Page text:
Friday, January 15, 2010

Unknown Science and Other Wonders

As a science fiction writer, I love it when I come across something that science does not have a handle on yet. It's like a red rag to a bull (even though the Mythbusters showed that the colour doesn’t matter, but anyway you get the point).

I was reading recently about magnetics and how the various magnetic effects can be used. Everyone will be familiar with the maglevs, and the use of magnetic levitation in superfast trains like the Japanese bullet trains.

The sort of magnetic fields that we could generate routinely if we could crack the holy grail of the high-temperature superconductor would really transform the modern world.

At the moment the record for high-temperature superconductors is held by a terribly exotic sounding compound called Mercury Thallium Barium Calcium Copper Oxide (try saying that without taking a breath!). This is a superconductor at the chilly temperature of -135 degrees Celsius (or -211 degrees Fahrenheit), not quite room temperature yet (although given the snowy photos of England, John, maybe it is :)).

What amazes me is that given all the advances in quantum and particle physics and chemistry, and the incredible software modelling now available to test chemistry at the molecular level – scientists can actual build things out of atoms in the laboratory now – there is NO theory that explains how high temperature superconductors work!

To me, this is an incredible opportunity. As Michio Kaku said ‘There is a Noble Prize waiting for the person who figures this out.’

If we can routinely create these high strength magnetic fields, then all sorts of things become possible. Ultra high efficient electricity transport and super-fast computers are just the start.

There is the Meissner effect, where magnets levitate above a superconductor. This could revolutionise transport, and lead to all sorts applications – like using a fraction of the energy it takes now just to move around any sort of object in any sort of application.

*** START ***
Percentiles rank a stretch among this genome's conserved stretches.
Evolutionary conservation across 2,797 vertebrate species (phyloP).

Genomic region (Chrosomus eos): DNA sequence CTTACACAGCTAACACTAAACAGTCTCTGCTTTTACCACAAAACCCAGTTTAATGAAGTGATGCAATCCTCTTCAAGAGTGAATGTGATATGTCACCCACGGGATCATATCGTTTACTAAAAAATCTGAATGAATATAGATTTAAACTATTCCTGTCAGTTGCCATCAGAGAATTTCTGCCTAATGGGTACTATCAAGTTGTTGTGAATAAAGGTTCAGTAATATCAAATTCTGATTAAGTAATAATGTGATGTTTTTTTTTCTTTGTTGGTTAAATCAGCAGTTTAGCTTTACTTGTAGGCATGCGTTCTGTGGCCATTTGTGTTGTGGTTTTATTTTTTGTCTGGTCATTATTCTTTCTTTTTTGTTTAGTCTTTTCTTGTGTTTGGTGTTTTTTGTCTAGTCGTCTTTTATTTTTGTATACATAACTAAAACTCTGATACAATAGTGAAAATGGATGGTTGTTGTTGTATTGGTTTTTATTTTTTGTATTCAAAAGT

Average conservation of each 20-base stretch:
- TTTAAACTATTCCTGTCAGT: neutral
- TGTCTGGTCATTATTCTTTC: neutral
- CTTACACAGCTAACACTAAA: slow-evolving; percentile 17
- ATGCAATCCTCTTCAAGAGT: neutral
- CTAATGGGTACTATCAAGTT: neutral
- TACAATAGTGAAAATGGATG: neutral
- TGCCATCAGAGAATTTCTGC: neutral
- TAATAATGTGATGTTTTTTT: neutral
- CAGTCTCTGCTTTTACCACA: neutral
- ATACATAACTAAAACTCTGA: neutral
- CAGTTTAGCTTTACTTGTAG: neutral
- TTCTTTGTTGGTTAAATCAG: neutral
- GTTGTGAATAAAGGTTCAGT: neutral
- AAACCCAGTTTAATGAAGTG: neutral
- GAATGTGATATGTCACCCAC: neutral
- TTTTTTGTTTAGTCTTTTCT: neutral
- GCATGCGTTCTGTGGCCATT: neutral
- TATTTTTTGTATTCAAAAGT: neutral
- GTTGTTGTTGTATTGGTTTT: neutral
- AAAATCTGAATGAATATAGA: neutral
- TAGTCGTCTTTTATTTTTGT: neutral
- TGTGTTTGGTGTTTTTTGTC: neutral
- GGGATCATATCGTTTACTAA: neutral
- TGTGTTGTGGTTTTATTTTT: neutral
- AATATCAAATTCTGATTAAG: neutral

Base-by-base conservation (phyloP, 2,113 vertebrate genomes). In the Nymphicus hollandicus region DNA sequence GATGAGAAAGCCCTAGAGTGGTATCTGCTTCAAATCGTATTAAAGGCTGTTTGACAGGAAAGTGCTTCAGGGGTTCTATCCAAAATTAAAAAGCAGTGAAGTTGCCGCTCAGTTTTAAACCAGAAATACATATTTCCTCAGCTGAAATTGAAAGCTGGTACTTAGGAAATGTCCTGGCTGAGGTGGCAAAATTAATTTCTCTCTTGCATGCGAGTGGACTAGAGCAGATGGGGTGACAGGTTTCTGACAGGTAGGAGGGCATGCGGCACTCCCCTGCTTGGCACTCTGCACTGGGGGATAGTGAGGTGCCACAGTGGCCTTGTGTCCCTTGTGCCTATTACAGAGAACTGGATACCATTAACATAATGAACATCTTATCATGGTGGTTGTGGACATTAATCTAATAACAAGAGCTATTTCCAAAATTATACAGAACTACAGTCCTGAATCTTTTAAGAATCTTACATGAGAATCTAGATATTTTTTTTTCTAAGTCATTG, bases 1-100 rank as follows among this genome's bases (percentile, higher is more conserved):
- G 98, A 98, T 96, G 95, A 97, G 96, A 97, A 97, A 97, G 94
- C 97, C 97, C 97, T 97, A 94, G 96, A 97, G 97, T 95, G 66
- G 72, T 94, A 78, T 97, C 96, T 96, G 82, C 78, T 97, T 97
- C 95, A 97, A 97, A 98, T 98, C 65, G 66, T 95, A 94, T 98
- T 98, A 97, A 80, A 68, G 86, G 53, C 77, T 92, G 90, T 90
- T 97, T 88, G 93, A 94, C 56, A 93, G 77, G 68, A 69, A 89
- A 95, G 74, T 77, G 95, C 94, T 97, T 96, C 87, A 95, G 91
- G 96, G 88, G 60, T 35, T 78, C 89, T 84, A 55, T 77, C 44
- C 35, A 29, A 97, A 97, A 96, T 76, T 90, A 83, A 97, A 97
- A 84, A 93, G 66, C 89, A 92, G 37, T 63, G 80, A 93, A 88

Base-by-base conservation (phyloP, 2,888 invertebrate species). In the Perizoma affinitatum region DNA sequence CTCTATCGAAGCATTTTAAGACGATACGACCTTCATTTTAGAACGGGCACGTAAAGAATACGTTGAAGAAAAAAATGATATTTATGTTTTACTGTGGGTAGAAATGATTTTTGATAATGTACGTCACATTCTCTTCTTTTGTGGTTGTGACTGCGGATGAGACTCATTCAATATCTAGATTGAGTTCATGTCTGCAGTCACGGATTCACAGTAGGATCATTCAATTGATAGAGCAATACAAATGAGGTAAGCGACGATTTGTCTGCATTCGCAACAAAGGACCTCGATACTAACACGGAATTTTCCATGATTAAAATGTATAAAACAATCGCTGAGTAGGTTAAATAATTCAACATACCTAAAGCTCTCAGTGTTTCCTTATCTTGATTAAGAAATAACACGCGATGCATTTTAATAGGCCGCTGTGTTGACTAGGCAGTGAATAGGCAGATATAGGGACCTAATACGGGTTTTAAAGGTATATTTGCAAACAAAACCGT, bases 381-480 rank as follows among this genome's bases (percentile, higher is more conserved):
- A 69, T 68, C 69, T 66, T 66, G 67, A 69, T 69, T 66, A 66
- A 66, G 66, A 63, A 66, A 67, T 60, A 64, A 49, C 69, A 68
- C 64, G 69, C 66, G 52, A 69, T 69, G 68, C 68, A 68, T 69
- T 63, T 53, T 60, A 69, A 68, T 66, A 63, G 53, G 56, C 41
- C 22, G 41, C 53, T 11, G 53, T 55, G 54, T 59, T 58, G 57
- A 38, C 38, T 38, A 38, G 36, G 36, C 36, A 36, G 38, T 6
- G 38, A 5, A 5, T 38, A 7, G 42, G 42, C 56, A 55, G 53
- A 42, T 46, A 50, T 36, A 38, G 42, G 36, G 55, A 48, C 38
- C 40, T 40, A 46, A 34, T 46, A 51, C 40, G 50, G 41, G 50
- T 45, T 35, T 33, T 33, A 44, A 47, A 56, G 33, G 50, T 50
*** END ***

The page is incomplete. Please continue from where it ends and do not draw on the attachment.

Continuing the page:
Then there are the weird effects of paramagnets and diamagnets – materials that only acquire their magnetic properties in the presence of an external magnetic field. Paramagnetic materials are attracted (includes elements such as: Aluminium, Barium, Calcium, Magnesium, Oxygen, Platnum, Sodium, Strontium, Technetium, Titanium, Uranium).

Diamagnets are repelled! Hey presto. Levitation. These materials include Bismuth, Carbon, Copper, Lead, Mercury, Silver and Water (Bismuth is the strongest diamagnet).

And what sort of things have Carbon and Water? Us! Scientists have already levitated frogs in laboratory experiments with no ill effects (see photo). Living things can levitate in a magnetic field of 15 Teslas (30,000 times Earths).

My SF brain immediately had high strength magnetic fields used on spacecraft to buffer the pilots and crew against the massive acceleration required. I’ve used this in my current work in progress – The Embrace – where an altered human is about to return to Earth after a lifetime on a colonial world (where he has lost most of his essential humanity as ambassador to the telepathic Kellaf).

And talking about areas that lack theories. How about a Theory of Consciousness? I very much doubt any sort of AI will get anywhere without it. Perhaps this missing theory might prove AI is impossible – like proving that integers greater than two can be written as the sum of two prime numbers (this is impossible to prove using arithmetic).

So anyone out there know what we don’t know? What other unknown theories of science are out there?